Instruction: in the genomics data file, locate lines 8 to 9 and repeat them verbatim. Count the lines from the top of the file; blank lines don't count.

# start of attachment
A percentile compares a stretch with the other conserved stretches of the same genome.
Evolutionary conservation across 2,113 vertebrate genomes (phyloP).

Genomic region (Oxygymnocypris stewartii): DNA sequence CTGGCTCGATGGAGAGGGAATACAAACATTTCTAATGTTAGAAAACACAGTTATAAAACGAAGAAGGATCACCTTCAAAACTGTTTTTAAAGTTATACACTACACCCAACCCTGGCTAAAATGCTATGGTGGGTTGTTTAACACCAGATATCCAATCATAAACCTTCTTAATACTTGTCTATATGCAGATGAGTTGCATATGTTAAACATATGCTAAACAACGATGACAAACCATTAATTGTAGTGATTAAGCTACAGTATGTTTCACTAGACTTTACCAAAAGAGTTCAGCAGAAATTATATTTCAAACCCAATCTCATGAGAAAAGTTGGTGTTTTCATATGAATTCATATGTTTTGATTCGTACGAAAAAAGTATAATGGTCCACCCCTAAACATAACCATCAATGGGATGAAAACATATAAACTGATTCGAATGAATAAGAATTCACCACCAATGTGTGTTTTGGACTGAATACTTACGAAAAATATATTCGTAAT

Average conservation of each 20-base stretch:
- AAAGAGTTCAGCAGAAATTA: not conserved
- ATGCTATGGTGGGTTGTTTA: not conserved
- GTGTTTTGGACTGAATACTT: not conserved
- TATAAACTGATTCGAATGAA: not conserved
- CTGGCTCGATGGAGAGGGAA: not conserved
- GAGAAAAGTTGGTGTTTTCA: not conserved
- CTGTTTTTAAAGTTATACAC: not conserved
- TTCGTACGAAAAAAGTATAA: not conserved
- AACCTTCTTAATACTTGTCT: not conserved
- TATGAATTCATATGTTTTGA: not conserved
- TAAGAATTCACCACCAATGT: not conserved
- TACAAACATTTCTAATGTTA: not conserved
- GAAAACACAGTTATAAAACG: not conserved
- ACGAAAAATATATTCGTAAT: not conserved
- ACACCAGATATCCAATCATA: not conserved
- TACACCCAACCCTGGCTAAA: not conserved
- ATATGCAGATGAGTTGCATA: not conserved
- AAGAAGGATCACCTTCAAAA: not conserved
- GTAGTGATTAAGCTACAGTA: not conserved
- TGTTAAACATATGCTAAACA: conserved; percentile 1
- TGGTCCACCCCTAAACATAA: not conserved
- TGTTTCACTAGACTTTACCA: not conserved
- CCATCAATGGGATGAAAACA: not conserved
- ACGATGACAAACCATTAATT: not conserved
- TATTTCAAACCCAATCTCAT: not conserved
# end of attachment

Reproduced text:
- TATAAACTGATTCGAATGAA: not conserved
- CTGGCTCGATGGAGAGGGAA: not conserved